Allergic disease is a public health burden
Up to one third of children develop one of the allergic diseases; 7% develop life-threatening food allergy, 25.0% eczema, 20.9% asthma and 10.1% allergic rhinitis.[1-3] These conditions can have a devastating impact upon quality of life. The threat of undiagnosed food allergy weighs heavily on the minds of parents, with 12% of families being worried that their child reacts to food.
"It is evident that the NHS needs substantially more capacity in services for allergy generally, including clinical specialists."
The Department of Health released its report ‘A Review of Services for Allergy’ and found woeful lack of investment in allergy services across the UK.
And unfortunately, the national impact of Covid on our health system has only made the situation more challenging.
Nonetheless, effective translational treatments can be supported through access to care within the private sector.
Peanut allergy can be prevented
The dietary introduction and regular consumption of peanut from infancy can prevent up to 80% of allergy developing among at-risk children if consumption is continued.[2, 6]
Desensitisation is available
The impact of food allergies may lessened through the proactive introduction of baked milk and baked egg products, and by the end of 2021 peanut desensitisation will be licensed across the UK.
Conventional treatments remain bedrock
There is a tendency to hope new treatments will solve all problems. Excellent care requires clinical wisdom, effective conventional treatments and 21st century therapy.
Aeroallergen therapy remains under utilised
Throughout the UK, few hospitals have availability of effective immunotherapy products. Whilst children are at risk of worsened airway disease and seasonal exacerbations, simple safe effective treatments may dramatically improve symptoms for those most affected.
Claims are nothing without the evidence
- Flohr C, Perkin M, Logan K, Marrs T, Radulovic S, Campbell LE, MacCallum SF, McLean WHI, Lack G: Atopic dermatitis and disease severity are the main risk factors for food sensitization in exclusively breastfed infants. J Invest Dermatol 2014, 134(2):345-350.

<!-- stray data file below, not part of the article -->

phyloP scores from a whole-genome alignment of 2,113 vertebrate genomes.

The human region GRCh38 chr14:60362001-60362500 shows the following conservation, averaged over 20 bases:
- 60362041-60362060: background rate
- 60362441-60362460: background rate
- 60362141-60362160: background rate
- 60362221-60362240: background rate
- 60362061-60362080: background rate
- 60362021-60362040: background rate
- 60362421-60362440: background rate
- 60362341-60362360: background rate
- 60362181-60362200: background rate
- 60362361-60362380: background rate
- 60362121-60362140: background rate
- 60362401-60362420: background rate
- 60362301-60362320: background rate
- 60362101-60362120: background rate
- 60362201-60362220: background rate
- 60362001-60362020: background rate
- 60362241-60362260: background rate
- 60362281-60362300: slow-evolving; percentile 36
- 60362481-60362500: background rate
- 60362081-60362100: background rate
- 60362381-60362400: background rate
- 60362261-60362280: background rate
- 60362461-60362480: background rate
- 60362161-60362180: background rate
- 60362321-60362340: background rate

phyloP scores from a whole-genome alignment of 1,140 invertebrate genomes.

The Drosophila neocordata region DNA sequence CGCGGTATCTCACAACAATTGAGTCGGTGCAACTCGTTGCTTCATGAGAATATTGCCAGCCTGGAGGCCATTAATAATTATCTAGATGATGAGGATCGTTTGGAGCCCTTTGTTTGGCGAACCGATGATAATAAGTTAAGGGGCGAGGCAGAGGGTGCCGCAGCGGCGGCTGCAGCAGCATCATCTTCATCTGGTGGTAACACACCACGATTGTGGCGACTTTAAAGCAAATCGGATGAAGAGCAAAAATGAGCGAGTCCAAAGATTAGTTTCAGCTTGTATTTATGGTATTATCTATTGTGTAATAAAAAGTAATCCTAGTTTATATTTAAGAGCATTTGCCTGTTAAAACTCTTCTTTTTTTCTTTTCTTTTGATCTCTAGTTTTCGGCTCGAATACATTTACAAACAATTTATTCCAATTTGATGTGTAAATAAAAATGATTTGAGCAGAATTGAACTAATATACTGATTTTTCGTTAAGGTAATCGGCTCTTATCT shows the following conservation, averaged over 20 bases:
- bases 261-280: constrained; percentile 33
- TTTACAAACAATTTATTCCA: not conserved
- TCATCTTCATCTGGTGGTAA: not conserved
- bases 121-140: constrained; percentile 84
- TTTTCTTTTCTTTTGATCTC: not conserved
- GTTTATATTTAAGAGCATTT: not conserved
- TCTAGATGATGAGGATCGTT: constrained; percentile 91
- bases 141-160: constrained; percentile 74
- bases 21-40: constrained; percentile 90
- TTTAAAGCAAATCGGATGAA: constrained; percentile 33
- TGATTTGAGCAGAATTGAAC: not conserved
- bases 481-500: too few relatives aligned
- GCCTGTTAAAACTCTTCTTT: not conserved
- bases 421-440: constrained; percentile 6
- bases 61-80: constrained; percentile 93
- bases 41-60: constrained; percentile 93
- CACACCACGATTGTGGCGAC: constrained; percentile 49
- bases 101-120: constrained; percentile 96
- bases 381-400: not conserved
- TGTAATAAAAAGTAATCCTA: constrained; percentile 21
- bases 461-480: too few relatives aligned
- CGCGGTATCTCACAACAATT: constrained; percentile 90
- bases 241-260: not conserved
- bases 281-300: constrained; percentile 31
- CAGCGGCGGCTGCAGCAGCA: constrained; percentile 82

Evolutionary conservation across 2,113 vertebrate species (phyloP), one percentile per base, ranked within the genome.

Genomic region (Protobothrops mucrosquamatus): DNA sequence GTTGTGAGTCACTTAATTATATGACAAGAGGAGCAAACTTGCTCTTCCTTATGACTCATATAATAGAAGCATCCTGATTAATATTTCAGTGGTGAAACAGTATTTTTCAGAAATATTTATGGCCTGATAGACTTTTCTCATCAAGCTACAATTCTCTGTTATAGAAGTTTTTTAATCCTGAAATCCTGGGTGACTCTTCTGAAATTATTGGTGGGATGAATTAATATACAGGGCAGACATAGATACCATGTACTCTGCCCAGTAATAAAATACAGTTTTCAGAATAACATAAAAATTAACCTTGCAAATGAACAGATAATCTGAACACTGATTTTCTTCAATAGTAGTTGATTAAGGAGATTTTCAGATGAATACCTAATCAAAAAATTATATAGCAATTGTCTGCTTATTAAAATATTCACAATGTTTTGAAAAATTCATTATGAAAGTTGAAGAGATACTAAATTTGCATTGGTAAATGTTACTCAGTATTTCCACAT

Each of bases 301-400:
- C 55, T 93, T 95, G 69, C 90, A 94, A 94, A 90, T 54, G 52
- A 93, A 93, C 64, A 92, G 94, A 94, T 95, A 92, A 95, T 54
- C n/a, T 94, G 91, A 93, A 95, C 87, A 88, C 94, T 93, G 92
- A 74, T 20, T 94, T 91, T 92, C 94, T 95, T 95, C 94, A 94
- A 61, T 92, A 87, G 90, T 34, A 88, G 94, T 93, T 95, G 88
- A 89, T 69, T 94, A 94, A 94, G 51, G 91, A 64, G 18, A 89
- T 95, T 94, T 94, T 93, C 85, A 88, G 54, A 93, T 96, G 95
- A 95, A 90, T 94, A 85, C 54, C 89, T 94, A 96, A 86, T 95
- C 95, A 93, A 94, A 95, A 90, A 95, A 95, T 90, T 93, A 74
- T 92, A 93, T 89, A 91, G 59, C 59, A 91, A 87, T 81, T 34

- Perkin MR, Logan K, Tseng A, Raji B, Ayis S, Peacock J, Brough H, Marrs T, Radulovic S, Craven J et al: Randomized Trial of Introduction of Allergenic Foods in Breast-Fed Infants. N Engl J Med 2016, 374(18):1733-1743.
- Asher MI, Montefort S, Bjorksten B, Lai CK, Strachan DP, Weiland SK, Williams H, Group IPTS: Worldwide time trends in the prevalence of symptoms of asthma, allergic rhinoconjunctivitis, and eczema in childhood: ISAAC Phases One and Three repeat multicountry cross-sectional surveys. Lancet 2006, 368(9537):733-743.
- Cummings AJ, Knibb RC, Erlewyn-Lajeunesse M, King RM, Roberts G, Lucas JS: Management of nut allergy influences quality of life and anxiety in children and their mothers. Pediatr Allergy Immunol 2010, 21(4 Pt 1):586-594.
- Venter C, Pereira B, Grundy J, Clayton CB, Arshad SH, Dean T: Prevalence of sensitization reported and objectively assessed food hypersensitivity amongst six-year-old children: a population-based study. Pediatr Allergy Immunol 2006, 17(5):356-363.
- Du Toit G, Roberts G, Sayre PH, Bahnson HT, Radulovic S, Santos AF, Brough HA, Phippard D, Basting M, Feeney M et al: Randomized trial of peanut consumption in infants at risk for peanut allergy. N Engl J Med 2015, 372(9):803-813.
- Anagnostou K, Stiefel G, Brough H, du Toit G, Lack G, Fox AT: Active management of food allergy: an emerging concept. Arch Dis Child 2015, 100(4):386-390.
- Investigators PGoC, Vickery BP, Vereda A, Casale TB, Beyer K, du Toit G, Hourihane JO, Jones SM, Shreffler WG, Marcantonio A et al: AR101 Oral Immunotherapy for Peanut Allergy. N Engl J Med 2018, 379(21):1991-2001.